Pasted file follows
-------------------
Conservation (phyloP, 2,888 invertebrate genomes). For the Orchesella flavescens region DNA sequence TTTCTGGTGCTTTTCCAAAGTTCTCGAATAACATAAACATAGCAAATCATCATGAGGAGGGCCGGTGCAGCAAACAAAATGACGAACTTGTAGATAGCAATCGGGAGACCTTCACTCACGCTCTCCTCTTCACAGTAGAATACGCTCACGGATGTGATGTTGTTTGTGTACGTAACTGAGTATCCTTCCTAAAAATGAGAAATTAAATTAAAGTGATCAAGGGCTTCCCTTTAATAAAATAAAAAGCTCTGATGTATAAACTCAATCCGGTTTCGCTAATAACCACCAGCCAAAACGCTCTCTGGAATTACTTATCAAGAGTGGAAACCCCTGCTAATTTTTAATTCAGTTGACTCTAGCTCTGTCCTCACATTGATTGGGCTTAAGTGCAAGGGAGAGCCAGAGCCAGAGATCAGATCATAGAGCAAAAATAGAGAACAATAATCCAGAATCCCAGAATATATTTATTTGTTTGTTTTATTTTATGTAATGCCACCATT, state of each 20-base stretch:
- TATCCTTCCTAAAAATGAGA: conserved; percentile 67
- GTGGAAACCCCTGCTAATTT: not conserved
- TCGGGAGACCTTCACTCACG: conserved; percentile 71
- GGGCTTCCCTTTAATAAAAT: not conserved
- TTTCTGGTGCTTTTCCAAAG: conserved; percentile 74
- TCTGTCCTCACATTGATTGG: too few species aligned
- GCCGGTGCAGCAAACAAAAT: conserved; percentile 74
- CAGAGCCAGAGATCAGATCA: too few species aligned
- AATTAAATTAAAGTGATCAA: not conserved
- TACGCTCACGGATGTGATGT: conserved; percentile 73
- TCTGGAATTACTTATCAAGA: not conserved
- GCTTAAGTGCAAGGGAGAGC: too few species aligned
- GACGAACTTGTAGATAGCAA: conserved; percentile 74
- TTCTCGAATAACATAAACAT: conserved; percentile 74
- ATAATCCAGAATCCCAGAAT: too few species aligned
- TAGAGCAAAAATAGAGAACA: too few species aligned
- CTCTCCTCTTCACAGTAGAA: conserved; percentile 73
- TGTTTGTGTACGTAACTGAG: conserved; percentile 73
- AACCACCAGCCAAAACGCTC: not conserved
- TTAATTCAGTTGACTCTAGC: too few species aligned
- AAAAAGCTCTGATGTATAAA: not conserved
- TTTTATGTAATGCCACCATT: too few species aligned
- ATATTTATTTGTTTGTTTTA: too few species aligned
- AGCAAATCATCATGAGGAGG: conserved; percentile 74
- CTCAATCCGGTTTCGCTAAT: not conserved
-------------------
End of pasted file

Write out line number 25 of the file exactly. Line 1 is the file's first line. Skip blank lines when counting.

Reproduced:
- AGCAAATCATCATGAGGAGG: conserved; percentile 74